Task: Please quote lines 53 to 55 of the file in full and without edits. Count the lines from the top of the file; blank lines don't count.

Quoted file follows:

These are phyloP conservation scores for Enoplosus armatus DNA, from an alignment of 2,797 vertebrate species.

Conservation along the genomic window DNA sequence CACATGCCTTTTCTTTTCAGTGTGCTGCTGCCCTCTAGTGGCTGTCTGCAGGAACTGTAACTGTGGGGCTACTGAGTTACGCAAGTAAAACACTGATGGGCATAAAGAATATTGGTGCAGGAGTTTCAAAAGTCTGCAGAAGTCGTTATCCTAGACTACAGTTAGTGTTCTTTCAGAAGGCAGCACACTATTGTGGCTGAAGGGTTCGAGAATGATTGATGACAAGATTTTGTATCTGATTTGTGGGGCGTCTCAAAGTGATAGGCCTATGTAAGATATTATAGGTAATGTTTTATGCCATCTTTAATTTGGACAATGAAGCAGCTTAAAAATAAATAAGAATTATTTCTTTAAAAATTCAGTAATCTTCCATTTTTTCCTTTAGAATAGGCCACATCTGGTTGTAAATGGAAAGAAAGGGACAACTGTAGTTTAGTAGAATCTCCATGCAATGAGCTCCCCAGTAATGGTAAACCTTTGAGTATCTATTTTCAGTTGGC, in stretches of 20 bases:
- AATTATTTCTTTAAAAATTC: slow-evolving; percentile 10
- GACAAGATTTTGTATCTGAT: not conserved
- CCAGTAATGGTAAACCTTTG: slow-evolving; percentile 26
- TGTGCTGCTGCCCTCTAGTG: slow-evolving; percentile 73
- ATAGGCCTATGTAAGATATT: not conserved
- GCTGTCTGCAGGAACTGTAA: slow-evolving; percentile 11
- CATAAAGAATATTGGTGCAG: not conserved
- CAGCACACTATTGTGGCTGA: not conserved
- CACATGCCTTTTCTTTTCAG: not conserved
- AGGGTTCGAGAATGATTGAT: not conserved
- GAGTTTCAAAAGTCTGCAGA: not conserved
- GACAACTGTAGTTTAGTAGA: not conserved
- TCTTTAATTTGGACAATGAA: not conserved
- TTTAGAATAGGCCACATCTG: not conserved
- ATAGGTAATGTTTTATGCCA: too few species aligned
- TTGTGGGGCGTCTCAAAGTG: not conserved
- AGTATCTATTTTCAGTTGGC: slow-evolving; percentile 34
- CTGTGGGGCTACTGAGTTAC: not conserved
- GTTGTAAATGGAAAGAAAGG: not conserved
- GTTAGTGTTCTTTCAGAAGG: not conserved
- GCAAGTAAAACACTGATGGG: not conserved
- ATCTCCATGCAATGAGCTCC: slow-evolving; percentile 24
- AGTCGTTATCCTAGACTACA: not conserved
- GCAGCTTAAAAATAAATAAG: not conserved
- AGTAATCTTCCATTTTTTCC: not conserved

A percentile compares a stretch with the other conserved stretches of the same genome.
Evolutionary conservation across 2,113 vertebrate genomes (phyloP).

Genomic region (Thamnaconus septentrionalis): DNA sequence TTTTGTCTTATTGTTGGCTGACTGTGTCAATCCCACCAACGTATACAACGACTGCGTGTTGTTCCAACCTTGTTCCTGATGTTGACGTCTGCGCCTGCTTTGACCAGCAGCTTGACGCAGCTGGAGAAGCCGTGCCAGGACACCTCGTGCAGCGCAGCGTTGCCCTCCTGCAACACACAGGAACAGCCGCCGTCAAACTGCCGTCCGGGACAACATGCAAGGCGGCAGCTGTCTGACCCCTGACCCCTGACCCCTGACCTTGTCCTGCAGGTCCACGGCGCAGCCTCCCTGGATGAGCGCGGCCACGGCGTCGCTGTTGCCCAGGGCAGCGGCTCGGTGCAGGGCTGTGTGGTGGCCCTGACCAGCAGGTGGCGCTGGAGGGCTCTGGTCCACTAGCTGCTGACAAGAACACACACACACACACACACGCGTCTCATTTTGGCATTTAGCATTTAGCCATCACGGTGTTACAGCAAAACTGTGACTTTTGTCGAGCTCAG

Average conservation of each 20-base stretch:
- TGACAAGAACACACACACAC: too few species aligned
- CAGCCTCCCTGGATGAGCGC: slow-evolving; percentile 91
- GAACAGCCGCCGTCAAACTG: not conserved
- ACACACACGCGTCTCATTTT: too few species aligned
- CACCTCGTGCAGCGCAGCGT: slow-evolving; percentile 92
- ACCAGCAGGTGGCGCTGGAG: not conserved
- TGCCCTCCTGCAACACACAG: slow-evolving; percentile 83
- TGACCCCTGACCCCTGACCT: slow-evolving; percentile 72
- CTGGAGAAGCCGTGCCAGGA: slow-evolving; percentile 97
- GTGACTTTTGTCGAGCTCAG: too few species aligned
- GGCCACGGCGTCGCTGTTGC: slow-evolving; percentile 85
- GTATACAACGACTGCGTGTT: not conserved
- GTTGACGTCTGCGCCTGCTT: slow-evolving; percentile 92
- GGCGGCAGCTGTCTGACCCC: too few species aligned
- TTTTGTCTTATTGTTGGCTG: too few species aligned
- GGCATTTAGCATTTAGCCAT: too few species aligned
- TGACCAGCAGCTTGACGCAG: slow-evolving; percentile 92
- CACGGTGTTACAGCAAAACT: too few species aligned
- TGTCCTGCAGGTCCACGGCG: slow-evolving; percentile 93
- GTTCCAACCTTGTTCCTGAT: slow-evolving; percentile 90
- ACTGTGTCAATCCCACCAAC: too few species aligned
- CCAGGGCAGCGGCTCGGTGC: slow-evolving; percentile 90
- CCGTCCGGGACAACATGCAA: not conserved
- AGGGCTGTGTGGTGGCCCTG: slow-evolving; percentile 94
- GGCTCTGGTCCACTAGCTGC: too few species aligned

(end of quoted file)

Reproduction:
- CCAGGGCAGCGGCTCGGTGC: slow-evolving; percentile 90
- CCGTCCGGGACAACATGCAA: not conserved
- AGGGCTGTGTGGTGGCCCTG: slow-evolving; percentile 94